Choose your online friends carefully
We all know someone - posting scare stories online, and often stories that are not from trusted sources so may be exaggerated or even untrue. If you feel uncomfortable with the content someone is posting, most social networking sites allow you to ‘mute’ people who you follow! This will allow you to browse through your social networks online without ramping up the stress. Usdaw has produced guidance on the impact of social media on mental health which contains a number of strategies. The guidance is available here
Discuss your fears with someone you trust
This is important. It is understandable to feel worried given the current situation. Don’t bottle up your fears, but do think about who might be the best person to talk to.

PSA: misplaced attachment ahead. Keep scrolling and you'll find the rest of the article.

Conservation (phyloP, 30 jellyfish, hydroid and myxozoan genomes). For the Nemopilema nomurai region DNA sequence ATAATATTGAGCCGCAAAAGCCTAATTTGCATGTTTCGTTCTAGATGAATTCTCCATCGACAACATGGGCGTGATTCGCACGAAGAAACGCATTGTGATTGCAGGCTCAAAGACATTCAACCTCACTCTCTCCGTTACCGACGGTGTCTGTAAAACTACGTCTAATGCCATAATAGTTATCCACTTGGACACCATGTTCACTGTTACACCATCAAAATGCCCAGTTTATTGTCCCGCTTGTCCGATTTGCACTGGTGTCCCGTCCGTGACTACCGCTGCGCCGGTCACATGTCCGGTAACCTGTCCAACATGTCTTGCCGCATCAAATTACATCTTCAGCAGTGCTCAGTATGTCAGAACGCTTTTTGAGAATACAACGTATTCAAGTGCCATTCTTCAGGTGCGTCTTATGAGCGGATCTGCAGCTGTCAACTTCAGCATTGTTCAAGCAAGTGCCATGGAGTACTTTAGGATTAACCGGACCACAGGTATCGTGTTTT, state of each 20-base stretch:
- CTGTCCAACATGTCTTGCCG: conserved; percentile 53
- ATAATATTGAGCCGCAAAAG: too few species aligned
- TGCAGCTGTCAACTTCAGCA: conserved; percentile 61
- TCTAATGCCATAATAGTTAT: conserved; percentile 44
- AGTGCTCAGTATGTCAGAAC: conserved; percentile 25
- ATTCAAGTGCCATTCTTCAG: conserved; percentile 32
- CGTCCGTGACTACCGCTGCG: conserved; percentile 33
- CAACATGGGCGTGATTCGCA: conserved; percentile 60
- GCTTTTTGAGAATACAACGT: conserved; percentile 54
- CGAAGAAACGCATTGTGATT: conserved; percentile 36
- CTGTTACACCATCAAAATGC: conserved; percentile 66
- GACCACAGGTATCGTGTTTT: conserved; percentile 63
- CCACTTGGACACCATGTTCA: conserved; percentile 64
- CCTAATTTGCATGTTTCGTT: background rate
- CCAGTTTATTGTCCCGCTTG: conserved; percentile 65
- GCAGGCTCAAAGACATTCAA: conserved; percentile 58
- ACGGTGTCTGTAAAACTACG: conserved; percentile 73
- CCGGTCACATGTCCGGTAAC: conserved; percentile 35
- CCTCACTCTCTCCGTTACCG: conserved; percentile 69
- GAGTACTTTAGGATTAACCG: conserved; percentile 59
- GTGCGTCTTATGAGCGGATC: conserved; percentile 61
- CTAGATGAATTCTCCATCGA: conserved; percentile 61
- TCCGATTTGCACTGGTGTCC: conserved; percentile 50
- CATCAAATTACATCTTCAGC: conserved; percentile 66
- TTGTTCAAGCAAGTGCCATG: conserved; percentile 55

The charity Re-think Mental Health gives this advice:
If you are feeling anxious or worried about the coronavirus then it can be good to get someone else’s point of view. Think about who you speak to - speaking to someone else who is struggling might not be best. Find somewhere quiet where you can sit down and chat openly and honestly about your feelings and your concerns. It is easy to get overwhelmed in our own pattern of negative thoughts, so talking these through can help break those cycles.
If you prefer, you can contact an emotional support service such as the Samaritans
or if you are worried about your physical health you can call NHS 111
Coping with additional work pressures
The majority of Usdaw members work in the retail industry or allied trades. Whether you are in a shop, warehouse, or driving as part of the distribution network, you may be carrying out essential work and, if you are well, you will still need to be in work at this time.